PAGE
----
As government and rebel fighters battle for control of Ajdabiya, defence analyst Anthony Tucker-Jones looks at the strength of Gaddafi forces heading for Benghazi.

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Gaddafi troops celebrate on the outskirts of Ajdabiya (Reuters)

Saif al-Islam, Gaddafi's second son claims loyalist forces now control 90 per cent of the country and are poised to retake Benghazi within the next few days.

Some 2,000 Gaddafi loyalists supported by 50 tanks were employed to retake Zawiyah, west of Tripoli, with 200 commandos battling to secure the town centre after a 13-hour bombardment. Then to the east 4,000 men supported by dozens of tanks and commandos retook Ras Lanuf, while 1,500 troops and four tanks drove on to launch the attack on Ajdabiya.

Leading Gaddafi's counterattack are the Hamza, Hosban and Khamis Brigades. His power base draws on three tribes: the Maghraha, Qadhadfa (Gaddafi's tribe) and the Warfalla, whose men fill the ranks of these formations.

The key unit is the 10,000-strong elite 32nd Brigade, led by another of his sons, Khamis Gaddafi, who was trained at the Frunze Military Academy in Moscow. It was this unit that secured Tripoli in the opening stages of the rising and is now leading Gaddafi's attempts to reassert control of Libya. The brigade has been rather extravagantly described as the Praetorian Guard of the Gaddafi family, but such comparisons are ill-advised.

Firepower

Nonetheless, what the brigade lacks in military proficiency it easily makes up for in firepower, as well as tanks and artillery, it deploys the BM-21 122mm rocket launcher, which can deliver 40 rockets at once onto a target. They take just eight minutes to load and 20 seconds to fire. Loyalist PoWs have said these constitute their main striking power and have terrified opposition forces into flight. Its highly unlikely he has been able to muster the 10 tank and eight mechanised battalions listed in the Libyan Army's ORBAT, but this matters little.

At one point Gaddafi could call on 19 para/commando battalions, plus a Republican Guard force that is also considered a Special Forces unit. In addition, the Libyan Navy has a naval commando unit and a naval infantry battalion that can be transported in one of five landing ships. It is likely elements from these forces spearheaded the Ras Lanuf assault. The naval commando unit was equipped with six mini-submarines of the Yugoslav made R-2 Mala Class and some fast craft.

At least one Special Forces unit - known as the "Thunderbolt" squad has defected to the opposition. The latter's National Libyan Council claims it is supported by 8,000 regular troops, including 3,000 Special Forces which are ready to die defending Benghazi.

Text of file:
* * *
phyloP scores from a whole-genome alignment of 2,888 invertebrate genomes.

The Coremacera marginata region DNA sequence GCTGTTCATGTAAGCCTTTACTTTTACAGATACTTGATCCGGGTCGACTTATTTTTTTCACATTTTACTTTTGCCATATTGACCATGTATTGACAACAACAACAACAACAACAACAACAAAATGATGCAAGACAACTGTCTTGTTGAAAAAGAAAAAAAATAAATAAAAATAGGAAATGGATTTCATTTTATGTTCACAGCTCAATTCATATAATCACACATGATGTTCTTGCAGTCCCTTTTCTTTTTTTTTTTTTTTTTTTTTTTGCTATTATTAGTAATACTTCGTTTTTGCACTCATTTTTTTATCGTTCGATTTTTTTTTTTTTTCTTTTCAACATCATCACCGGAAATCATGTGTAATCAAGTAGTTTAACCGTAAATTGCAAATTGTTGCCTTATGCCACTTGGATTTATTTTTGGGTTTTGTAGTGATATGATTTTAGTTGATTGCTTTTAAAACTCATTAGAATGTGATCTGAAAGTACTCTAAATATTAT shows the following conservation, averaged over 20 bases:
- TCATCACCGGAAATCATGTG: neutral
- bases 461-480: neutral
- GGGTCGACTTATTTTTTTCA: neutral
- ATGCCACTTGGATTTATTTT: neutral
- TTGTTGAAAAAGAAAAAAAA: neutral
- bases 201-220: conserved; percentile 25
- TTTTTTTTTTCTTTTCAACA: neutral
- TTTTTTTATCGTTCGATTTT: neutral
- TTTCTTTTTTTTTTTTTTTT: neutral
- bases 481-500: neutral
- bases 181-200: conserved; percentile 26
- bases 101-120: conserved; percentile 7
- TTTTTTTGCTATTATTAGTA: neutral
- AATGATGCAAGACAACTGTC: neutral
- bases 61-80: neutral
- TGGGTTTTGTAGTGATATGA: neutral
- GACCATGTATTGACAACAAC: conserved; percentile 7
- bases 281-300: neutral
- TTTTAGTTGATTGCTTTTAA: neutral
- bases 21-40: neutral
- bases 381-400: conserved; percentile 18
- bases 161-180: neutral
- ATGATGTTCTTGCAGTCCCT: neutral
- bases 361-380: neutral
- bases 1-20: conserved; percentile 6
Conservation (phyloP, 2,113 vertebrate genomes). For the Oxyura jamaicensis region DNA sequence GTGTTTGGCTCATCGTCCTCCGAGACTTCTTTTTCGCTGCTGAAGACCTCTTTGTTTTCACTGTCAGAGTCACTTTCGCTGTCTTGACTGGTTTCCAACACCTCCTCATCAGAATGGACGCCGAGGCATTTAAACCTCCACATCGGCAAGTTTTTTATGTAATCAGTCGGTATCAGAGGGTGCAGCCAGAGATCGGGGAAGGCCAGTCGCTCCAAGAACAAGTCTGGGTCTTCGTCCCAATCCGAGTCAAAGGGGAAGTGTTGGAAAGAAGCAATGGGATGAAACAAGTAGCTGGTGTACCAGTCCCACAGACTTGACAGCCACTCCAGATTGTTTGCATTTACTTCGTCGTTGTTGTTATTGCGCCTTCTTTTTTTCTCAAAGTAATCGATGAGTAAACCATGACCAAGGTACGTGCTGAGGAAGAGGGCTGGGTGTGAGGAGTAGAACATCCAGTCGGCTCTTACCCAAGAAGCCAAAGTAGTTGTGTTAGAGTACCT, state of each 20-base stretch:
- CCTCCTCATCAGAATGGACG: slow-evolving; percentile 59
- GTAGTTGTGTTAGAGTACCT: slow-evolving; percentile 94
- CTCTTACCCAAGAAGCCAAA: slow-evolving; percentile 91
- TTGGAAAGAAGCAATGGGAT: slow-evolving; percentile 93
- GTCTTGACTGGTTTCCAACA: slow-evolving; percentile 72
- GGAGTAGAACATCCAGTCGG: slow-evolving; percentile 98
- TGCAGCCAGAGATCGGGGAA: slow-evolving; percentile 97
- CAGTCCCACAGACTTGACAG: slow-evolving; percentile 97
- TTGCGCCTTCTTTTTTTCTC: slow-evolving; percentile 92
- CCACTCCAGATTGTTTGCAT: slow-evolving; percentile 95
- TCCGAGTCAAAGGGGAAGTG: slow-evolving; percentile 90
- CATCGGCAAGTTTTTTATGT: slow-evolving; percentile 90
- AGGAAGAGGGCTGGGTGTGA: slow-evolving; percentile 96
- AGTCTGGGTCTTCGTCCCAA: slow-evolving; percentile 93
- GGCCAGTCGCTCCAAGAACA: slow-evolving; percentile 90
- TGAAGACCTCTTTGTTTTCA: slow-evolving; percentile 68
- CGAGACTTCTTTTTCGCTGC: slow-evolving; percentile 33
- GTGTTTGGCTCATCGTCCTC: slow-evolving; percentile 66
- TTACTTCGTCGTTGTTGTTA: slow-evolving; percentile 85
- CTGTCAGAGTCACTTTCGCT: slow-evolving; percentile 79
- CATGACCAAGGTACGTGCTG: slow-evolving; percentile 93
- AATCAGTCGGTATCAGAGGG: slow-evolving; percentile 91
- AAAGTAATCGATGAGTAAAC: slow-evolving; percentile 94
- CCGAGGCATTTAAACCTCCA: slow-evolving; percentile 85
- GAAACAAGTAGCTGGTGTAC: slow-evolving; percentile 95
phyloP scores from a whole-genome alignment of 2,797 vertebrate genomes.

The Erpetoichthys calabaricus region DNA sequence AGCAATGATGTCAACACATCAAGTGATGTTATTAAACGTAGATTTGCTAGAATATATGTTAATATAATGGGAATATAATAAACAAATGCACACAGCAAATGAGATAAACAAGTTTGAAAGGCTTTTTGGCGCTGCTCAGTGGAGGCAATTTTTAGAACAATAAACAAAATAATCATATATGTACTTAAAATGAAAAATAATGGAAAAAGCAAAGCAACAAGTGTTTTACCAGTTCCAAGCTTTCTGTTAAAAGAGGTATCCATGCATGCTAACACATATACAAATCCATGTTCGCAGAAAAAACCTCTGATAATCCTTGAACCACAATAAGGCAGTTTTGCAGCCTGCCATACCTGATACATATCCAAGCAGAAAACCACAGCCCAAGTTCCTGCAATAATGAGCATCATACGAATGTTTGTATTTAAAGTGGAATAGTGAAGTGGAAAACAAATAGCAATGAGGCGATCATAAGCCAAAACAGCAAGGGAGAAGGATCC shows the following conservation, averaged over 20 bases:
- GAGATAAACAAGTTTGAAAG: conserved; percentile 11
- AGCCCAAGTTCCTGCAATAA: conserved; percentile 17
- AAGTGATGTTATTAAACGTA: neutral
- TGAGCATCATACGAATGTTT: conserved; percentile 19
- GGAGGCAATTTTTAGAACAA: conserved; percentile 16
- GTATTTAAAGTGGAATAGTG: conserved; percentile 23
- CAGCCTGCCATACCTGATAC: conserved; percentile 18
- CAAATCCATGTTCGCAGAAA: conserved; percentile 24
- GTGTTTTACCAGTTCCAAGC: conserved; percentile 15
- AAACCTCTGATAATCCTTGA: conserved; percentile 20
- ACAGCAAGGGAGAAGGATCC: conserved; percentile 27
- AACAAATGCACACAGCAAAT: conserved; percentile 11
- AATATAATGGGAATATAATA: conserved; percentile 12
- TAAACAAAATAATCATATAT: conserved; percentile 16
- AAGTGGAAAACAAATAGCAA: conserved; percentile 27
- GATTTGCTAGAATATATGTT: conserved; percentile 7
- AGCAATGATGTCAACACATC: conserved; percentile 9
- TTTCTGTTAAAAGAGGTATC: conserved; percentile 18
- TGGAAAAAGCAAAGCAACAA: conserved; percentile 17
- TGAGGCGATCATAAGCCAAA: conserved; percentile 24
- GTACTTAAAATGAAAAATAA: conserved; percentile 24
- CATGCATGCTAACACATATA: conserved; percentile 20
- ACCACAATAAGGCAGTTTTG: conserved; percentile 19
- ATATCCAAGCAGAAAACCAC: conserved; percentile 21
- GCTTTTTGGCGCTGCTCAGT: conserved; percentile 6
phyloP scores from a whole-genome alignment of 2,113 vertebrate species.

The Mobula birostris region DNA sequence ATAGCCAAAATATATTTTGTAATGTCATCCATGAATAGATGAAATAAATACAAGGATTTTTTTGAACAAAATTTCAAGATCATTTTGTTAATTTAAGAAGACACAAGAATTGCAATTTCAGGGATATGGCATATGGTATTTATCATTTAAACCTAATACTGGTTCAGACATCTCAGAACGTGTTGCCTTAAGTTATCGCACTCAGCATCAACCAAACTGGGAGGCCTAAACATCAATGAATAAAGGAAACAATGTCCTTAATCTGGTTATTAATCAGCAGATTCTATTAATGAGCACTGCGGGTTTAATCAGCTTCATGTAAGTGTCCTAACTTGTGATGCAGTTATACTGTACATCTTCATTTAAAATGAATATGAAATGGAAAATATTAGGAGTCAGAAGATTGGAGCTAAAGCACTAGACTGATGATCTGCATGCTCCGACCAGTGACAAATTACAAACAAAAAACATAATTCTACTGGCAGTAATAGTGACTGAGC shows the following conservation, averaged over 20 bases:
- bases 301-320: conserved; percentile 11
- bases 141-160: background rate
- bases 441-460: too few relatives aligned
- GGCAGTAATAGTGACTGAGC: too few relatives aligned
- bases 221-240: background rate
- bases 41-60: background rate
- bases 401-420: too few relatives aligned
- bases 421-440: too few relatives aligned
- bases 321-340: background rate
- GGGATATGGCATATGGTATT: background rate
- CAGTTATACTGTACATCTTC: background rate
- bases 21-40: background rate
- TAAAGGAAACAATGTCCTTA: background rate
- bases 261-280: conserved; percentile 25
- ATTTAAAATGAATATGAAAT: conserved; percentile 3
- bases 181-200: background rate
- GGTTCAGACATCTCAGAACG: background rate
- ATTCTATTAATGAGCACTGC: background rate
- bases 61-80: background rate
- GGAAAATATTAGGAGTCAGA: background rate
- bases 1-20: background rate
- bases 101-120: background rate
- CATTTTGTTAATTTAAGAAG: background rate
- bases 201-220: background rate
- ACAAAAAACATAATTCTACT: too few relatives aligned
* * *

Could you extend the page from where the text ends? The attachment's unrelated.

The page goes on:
Gaddafi can also call on the People's Security Organisation and the Revolutionary Guard Corps, numbering around 3,000 strong. These are paramilitary units and are only equipped with small arms.

It's clear that Colonel Gaddafi has been relying on the Khamis Brigade, divided up into penny packs to bolster his other loyalist/mercenary forces. The bulk of his available tanks seem to have been used initially against Zawiyah after reports that up to a battalion of tanks had surrounded the town before overrunning it.

There have been signs of cracks in the 32nd Brigade's ranks, with reports of members of the unit defecting during attacks on Misrata.

In contrast tank forces attacking the opposition in the east have been limited in number. The audacious amphibious commando attack that helped retake Ras Lanuf was initially supported by just three tanks.

There have been signs of cracks in the 32nd Brigade's ranks, with reports of members of the unit defecting during attacks on Misrata. A Libyan Army spokesman has denied this.

Additionally Khamis Gaddafi was reportedly injured when a Libyan Free Air Force pilot crashed into the family stronghold at Bab Al Azizya on 15 March.

Following the recapture of Brega and the expected taking of Ajdabiya, the Khamis Brigade could race south of the Djebel Akhdar to Tobruk, cutting off Benghazi and securing the Egyptian border. Gaddafi can then sit back and starve Benghazi into submission. One can only assume that the National Libyan Council is deliberately holding back its regular/special forces for the defence of Benghazi.

The opposition and the international community must hope that Gaddafi's counter-attacks lose momentum, otherwise the rising will have been for nothing. All eyes are now on Benghazi.

Anthony Tucker-Jones is author of "The Rise of Militant Islam".